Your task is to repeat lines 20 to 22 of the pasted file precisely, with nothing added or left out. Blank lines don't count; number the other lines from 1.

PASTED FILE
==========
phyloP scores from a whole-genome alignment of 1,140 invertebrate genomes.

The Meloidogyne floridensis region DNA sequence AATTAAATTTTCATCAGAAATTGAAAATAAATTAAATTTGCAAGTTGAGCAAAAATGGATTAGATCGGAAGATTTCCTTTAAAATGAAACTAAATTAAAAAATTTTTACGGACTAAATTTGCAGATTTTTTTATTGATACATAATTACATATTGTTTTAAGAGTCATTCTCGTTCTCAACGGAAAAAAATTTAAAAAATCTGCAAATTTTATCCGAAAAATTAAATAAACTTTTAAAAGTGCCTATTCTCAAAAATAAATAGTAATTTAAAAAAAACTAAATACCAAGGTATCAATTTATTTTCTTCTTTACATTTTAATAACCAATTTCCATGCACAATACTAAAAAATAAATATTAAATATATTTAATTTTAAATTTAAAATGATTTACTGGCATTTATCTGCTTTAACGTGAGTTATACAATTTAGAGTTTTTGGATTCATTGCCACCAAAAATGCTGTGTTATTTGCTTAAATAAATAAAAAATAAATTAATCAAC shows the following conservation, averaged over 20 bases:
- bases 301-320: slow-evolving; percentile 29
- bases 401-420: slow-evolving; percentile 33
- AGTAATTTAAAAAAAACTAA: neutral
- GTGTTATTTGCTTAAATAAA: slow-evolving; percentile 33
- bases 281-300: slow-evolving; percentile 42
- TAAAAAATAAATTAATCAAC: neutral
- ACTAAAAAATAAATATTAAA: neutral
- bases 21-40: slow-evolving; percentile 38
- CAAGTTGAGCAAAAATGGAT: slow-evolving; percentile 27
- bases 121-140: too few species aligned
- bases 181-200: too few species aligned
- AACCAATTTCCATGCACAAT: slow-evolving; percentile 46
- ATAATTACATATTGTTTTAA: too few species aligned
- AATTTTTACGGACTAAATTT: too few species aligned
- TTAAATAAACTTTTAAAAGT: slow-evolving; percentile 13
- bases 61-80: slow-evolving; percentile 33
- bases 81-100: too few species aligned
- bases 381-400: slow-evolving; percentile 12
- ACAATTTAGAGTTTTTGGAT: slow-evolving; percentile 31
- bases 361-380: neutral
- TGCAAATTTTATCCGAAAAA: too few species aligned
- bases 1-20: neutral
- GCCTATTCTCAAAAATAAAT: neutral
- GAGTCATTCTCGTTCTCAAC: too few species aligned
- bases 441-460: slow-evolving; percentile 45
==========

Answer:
- bases 381-400: slow-evolving; percentile 12
- ACAATTTAGAGTTTTTGGAT: slow-evolving; percentile 31
- bases 361-380: neutral